Eight years ago, Martin Sorrell pointed out how journalists like to pronounce things dead, even when they’re not. Sorrell was talking about the death of the advertising industry in general and the death of the holding company in particular.
Despite the media doom-mongering, there are now six global advertising brands, including Sorrell’s former home, WPP, with an increased share of the ad market worth tens of billions of dollars.
However even if they are not yet dead, I believe we have now passed peak mega ad group. Why?
Almost without exception the large holding companies have legacy infrastructure, processes and cultures that were all built before the internet while their clients have demonstrated more agility in transforming themselves.
Frustrated by agencies' slowness to respond, clients are increasingly embedding agencies internally, (for example, Oliver and Unilever), or subsuming their workload (for example, P&G).
What clients need more than ever, however, and are not getting from their agencies, is one strategy and one idea. The rest is execution. For example, clients don’t need a social media strategy but rather a communications strategy that encompasses social media (and whatever other media is relevant to the task).
Add to this the erosion of trust that has been engendered by recent digital media scandals and we have a toxic client landscape for the bigger agencies right now.
Sorrell was a visionary architect, a man who took years to create a revolutionary agency model, based on the supermarket style concept of offering clients everything they need under one roof.
The WPP model has now found its greatest challenge in shifting client demands and expectations and in addition is facing other significant challenges: reduced budgets, disruption through disintermediation, new competitors like Google in digital advertising, and consulting services like Accenture and Deloitte in the field of business transformation.
From day one my agency, London Advertising, was focused on reducing the overhead of overseas offices, offering clients a more cost-efficient model, with fewer ‘hands on the work’ to dilute the effectiveness of our ideas. According to Ipsos Mori, our advertising for Mandarin Oriental had the highest ad recall they have ever recorded and the campaign has helped the client grow over 600% since it launched.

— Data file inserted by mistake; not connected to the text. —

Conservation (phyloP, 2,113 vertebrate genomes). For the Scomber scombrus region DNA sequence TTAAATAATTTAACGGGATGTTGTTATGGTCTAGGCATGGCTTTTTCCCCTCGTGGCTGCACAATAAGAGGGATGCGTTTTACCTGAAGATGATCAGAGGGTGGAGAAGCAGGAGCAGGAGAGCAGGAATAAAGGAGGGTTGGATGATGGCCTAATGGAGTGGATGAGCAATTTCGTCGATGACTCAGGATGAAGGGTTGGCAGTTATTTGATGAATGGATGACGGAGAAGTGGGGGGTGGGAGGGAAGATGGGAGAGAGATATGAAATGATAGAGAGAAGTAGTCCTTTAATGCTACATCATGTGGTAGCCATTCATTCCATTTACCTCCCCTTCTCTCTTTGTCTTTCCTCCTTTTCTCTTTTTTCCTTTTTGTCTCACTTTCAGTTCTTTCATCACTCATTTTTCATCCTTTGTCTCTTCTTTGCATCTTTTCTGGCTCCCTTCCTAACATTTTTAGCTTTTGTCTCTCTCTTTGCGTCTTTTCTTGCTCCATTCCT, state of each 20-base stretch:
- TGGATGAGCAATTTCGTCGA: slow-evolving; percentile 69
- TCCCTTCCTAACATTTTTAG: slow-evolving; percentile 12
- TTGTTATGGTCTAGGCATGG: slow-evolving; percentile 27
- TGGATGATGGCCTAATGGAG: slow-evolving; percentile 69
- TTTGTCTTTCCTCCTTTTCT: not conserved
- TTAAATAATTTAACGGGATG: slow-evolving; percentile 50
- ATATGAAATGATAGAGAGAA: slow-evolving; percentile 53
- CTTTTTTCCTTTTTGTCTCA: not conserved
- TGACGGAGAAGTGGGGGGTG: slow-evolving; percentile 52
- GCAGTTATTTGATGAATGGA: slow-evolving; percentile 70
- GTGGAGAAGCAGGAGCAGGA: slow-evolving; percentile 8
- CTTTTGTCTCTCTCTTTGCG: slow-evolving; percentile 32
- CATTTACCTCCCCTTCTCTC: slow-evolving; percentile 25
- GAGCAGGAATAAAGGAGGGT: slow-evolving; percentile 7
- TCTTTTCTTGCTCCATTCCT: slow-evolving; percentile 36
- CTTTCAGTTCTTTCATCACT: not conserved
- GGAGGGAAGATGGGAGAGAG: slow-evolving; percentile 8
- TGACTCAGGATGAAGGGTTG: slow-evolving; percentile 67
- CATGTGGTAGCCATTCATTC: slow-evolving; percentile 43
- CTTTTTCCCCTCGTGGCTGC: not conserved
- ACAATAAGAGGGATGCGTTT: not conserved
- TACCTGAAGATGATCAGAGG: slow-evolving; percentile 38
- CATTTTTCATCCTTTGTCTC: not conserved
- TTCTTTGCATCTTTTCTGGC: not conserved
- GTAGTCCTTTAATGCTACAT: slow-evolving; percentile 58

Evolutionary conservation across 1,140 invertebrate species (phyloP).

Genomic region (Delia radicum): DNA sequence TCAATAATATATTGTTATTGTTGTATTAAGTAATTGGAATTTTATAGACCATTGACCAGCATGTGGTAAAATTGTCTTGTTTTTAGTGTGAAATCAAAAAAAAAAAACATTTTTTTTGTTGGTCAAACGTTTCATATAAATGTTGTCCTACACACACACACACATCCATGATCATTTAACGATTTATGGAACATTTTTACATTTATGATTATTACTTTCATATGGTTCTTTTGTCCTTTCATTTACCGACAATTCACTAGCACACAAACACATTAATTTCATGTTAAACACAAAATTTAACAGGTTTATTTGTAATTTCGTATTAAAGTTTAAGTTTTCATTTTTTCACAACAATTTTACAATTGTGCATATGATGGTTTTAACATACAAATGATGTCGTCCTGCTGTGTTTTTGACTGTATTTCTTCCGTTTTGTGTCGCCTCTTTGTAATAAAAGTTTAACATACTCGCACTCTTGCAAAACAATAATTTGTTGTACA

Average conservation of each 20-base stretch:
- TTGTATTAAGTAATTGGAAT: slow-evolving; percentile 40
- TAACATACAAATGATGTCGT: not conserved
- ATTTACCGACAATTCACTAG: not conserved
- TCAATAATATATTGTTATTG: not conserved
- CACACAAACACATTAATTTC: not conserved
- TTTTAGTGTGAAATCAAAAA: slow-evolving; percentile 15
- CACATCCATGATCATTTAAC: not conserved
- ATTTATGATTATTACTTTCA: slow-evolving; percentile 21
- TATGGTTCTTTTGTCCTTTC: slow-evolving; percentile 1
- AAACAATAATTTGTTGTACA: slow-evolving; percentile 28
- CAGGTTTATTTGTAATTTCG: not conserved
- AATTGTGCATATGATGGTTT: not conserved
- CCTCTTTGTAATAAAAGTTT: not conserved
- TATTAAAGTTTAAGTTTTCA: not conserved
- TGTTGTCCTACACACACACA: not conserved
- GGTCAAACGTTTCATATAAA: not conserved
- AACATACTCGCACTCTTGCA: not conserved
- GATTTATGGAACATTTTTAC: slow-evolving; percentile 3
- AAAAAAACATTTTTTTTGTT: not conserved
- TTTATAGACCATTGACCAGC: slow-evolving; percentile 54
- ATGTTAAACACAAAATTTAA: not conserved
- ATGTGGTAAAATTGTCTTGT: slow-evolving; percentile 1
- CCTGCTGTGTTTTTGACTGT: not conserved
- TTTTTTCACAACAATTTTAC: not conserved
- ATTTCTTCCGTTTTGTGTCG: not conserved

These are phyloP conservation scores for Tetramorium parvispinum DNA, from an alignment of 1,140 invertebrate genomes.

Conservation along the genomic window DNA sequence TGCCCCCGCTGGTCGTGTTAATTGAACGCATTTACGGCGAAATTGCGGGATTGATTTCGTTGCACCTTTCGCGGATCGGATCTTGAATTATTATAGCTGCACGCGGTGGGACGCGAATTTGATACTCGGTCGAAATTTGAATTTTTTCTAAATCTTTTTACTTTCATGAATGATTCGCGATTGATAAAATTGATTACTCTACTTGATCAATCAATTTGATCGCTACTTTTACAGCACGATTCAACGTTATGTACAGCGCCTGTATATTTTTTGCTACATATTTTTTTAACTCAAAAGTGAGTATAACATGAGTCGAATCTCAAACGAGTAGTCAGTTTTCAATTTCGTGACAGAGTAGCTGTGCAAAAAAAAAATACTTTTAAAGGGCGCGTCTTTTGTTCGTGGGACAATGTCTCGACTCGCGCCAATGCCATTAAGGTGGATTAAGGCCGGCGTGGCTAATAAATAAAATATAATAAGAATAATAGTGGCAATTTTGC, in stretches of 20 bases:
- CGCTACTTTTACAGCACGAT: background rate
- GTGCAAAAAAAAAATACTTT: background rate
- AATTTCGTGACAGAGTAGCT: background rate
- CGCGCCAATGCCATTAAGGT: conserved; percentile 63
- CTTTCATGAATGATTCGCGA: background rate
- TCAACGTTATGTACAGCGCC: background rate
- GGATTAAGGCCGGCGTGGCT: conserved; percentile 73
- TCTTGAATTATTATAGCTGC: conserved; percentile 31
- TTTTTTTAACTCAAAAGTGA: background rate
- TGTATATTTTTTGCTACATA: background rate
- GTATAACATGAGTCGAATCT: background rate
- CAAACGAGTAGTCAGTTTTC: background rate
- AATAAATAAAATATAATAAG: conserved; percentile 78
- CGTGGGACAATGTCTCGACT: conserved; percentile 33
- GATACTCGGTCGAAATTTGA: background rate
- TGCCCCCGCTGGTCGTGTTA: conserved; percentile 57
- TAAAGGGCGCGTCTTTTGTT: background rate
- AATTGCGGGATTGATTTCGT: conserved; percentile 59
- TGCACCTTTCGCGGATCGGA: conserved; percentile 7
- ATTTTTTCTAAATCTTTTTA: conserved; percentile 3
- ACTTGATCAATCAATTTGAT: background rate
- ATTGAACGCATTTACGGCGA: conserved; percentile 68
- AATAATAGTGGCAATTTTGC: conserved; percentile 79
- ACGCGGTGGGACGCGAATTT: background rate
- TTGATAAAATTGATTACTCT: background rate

Since we launched in 2008 we have proved our model by running work in more countries from London than WPP has offices and have achieved an average margin four times higher than the industry average while saving our clients money.
The bottom line is that the holding company model, although a good one for its shareholders and bosses, serves its own needs better than those of its clients. By their very nature marketing behemoths are complex and more akin to a shopping centre than a department store, a rag bag of corporate cultures with no common identity.
No doubt this realisation is behind the dogged determination of Publicis Groupe to talk as if it is really just one big agency with four divisions, in an attempt to show clients a common vision and purpose.
Last year, Omnicom inadvertently proved you don't need a global marketing organisation to service a global brand. 'We Are Unlimited', a 200 strong full-service agency, created by Omnicom with McDonald's as its only client, is probably the ultimate irony. Apparently, the burger giant did not need Omnicom's vast array of agencies to service its creative needs, just one agency applying 'The Cortex', a collaborative and strategic model used to build anything from a tweet to a whole marketing campaign.
What Omnicom is offering is common practice in marketing giant land, a collection of talented people working on an account, only in this instance they are calling the team an agency. So, for independent agencies like mine the business landscape in which we pitch against the giants has now changed. It's obvious that all we have to do is to prove ourselves a match for a 'horizontal' team (a thin slice of WPP) or an agency like 'We Are Unlimited'.
Interesting to note that BBH created BBH Unlimited a decade ago. So much for creativity in the creative industry.
In our favour we have all the things that clients want from a relationship and yet often find missing in their dealings with a mega agency: a centralised management team that always fields a client director and creative director empowered to make decisions, nimbleness and agility plus entrepreneurial and innovative thinking. From just one office we create ad campaigns, branding, strategy and content across all platforms, pinned to a single unifying creative idea.
Since his departure from WPP, Sorrell has been asked by countless clients “what the new agency model” will be? His vision for the agency of the future is one that is “more agile, more responsive, less layered, less bureaucratic and less heavy”, a view that conforms closely to my own company’s raison d’etre.
Ten years ago, when I started my agency it was everything that I felt would give us an advantage. It’s good to see that, at least for the world’s most famous marketing entrepreneur, my initial gut feeling still rings true a decade later.
The future of advertising still belongs to the entrepreneurs who are ready to disrupt it.
Michael Moszynski is founder and chief executive of London Advertising